A few weeks ago I enrolled on an old fashioned year long correspondence course with the Scottish School of Herbal Medicine. It is to become a home herbalist - so basically to gain the knowledge needed to treat (& not kill) myself, but not to treat anyone else. I wanted to do it because I found myself getting irritated by the slight wooliness of the herbal advice I kept seeing, the same cut and pasted mistakes, the lack of any advice about who shouldn't be taking things.
I found myself irritated at the way herbs - which I believe are incredibly powerful - were not being taken seriously.
One of the modules of the course is to study an area of ground and the plants that grow there over a full year. I have chosen a patch of about a mile between Croftamie and Gartness Road. I am going to be talking a bit more about this on Instagram and Facebook but here on the blog I am going to talk about the plants I am studying each month instead.
This month is Red Clover - Trifolium pratense (the Trifolium means three leaved, the pratense means meadow - so "three leaved meadow plant") - which grows in the verges alongside the path. It is a typical meadow plant, interesting in that its leaves low down look pretty much as we imaging clover leaves to be, but as the plant grows upwards - climbing through other plants up to 4 feet - the leaves elongate and aren't really recognisable as clover at all. It is a useful cover crop for farmers - fixing nitrogen in the soil - so is common throughout the UK and many other parts of the farmed world.
Red Clover doesn't really appear in many old herbal books. Where it does, it has the kind of listing where it cures absolutely everything from leprosy to UTIs, which pretty much guarantees that it cures nothing.
However - at some point in the last 20 years it was discovered that clover is one of the few plants with water soluble isoflavones - a kind of phytoestrogen - so potentially helpful for peri-menopausal women as their oestrogen levels dip.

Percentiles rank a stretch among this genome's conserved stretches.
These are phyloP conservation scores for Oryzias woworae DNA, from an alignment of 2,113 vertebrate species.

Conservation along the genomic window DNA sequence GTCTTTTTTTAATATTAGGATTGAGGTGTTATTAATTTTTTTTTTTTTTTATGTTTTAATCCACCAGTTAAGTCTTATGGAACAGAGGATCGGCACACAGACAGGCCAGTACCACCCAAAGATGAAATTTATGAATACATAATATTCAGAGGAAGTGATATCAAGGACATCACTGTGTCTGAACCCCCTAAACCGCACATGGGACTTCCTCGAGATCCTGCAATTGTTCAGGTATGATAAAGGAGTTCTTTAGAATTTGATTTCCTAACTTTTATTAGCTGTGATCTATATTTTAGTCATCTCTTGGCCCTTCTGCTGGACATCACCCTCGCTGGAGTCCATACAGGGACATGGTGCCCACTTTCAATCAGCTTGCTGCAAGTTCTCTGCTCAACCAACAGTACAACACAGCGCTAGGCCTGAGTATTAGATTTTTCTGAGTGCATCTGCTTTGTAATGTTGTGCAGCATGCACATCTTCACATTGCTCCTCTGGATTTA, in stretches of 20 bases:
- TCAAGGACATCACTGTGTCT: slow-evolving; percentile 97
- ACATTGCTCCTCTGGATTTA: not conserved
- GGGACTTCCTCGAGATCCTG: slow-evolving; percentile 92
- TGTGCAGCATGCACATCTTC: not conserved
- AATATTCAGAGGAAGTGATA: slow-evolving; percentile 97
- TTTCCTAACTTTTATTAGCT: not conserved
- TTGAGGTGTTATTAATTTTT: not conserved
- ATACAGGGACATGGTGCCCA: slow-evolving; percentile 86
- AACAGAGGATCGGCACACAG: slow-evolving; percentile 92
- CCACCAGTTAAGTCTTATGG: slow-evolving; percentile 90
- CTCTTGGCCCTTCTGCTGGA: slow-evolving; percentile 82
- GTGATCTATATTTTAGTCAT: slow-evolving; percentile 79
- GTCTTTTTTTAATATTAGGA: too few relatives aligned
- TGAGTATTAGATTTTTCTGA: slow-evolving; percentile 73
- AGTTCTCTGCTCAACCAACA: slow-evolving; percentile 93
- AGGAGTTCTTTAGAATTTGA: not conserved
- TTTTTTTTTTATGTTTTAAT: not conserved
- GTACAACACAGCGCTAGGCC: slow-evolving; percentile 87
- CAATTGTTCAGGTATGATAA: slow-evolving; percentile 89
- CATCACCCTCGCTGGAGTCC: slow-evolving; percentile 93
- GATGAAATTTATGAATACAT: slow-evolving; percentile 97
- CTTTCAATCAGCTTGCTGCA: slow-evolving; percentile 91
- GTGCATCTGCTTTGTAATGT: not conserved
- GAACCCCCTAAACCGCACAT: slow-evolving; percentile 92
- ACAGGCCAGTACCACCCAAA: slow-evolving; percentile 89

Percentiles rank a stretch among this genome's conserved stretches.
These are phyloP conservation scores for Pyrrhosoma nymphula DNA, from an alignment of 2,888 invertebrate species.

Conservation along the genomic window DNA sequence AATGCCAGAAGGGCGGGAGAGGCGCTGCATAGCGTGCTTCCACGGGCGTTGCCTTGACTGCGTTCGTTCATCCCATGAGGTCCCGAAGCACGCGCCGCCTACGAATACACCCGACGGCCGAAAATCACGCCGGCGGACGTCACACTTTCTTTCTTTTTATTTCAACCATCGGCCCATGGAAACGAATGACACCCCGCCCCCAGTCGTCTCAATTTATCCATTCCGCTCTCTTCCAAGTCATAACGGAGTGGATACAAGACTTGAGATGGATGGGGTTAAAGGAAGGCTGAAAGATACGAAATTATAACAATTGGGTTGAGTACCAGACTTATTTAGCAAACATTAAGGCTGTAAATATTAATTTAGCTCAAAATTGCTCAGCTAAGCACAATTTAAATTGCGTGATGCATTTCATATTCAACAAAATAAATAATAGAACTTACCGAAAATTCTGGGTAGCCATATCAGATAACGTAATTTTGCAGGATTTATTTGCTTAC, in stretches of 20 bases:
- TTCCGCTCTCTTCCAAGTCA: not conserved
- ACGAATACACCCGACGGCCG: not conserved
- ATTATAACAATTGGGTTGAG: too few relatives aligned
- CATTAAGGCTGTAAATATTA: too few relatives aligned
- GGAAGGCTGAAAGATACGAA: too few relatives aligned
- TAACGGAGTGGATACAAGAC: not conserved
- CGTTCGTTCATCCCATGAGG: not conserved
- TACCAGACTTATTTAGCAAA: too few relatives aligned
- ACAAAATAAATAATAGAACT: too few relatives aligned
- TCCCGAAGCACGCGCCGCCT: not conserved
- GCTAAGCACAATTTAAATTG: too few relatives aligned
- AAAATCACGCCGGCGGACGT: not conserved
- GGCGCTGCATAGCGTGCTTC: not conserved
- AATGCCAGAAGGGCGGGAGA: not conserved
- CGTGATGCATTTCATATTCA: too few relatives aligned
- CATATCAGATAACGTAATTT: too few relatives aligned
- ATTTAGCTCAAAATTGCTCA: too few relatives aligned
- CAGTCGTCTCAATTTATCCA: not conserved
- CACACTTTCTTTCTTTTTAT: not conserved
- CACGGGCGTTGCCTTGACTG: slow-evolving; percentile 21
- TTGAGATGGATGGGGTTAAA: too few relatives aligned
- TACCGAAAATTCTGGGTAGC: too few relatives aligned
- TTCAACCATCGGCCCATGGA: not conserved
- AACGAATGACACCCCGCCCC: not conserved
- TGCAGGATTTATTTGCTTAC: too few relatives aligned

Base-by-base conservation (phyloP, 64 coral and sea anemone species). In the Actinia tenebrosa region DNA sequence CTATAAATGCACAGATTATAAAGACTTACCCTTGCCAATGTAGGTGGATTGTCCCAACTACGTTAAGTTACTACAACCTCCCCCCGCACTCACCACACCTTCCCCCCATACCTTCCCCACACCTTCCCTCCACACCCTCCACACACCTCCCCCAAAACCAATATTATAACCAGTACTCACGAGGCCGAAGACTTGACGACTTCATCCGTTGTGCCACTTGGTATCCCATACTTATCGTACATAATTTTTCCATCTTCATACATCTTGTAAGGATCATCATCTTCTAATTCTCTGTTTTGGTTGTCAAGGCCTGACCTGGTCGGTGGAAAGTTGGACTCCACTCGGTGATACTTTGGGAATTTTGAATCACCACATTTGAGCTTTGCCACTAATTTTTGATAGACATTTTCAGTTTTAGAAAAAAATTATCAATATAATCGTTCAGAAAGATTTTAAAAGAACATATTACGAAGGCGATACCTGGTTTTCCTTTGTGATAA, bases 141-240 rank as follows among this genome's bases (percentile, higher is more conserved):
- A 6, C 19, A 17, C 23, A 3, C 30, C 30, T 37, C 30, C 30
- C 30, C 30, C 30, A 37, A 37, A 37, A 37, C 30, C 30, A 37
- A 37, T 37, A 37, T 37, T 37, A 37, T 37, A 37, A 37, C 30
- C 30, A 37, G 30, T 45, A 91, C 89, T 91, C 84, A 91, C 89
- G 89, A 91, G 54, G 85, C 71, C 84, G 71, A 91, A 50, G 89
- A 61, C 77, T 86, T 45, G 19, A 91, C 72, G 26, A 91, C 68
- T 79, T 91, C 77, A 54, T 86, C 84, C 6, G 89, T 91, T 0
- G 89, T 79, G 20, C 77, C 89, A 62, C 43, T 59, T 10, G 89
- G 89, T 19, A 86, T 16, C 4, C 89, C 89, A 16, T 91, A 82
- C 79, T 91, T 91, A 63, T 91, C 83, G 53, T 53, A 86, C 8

To be honest - and this is the case with a lot of herbal medicine - there hasn't been great success with trials, though a couple were interesting enough for money to be put into research. There is also the issue that the research was done where large amounts of the active ingredients were distilled out of the plants in a way that would be inconvenient, maybe impossible, for the home forager.
However it was found that clover had significant levels of available calcium, which could be useful for peri menopausal and menopausal women to ward off osteoporosis. On the flip side - as a potential hormone replacement - red clover shouldn't be taken by women who are pregnant, or really by anyone whose oestrogen and calcium levels are tip top.
For the rest of us - here is a tea recipe - which is highly unlikely to completely turn around a depleting oestrogen supply, but which tastes nice, will do no harm, and which may help take the edge off those hot flushes.
Clover, Calendula and Nettle Tea
- 50 heads of red clover - picked when fully out but not browning
- 50 calendula flowers
- 50 nettle leaves
Dry all the flowers and leaves - you can simply lay them out on a metal rack or sheet and leave somewhere warm (a clean sheet over a spare bed works well), or, if you happen to have a dehydrator, that works well - 10 hours at 40 degrees.
Mix together and store in a jar. Add a large spoonful to a teapot, add just boiled water and leave to steep for 5 minutes.
You can add honey, but I find that the clover has a honeyed taste anyway.
The mixture will last for a year if kept in a cool dark place.
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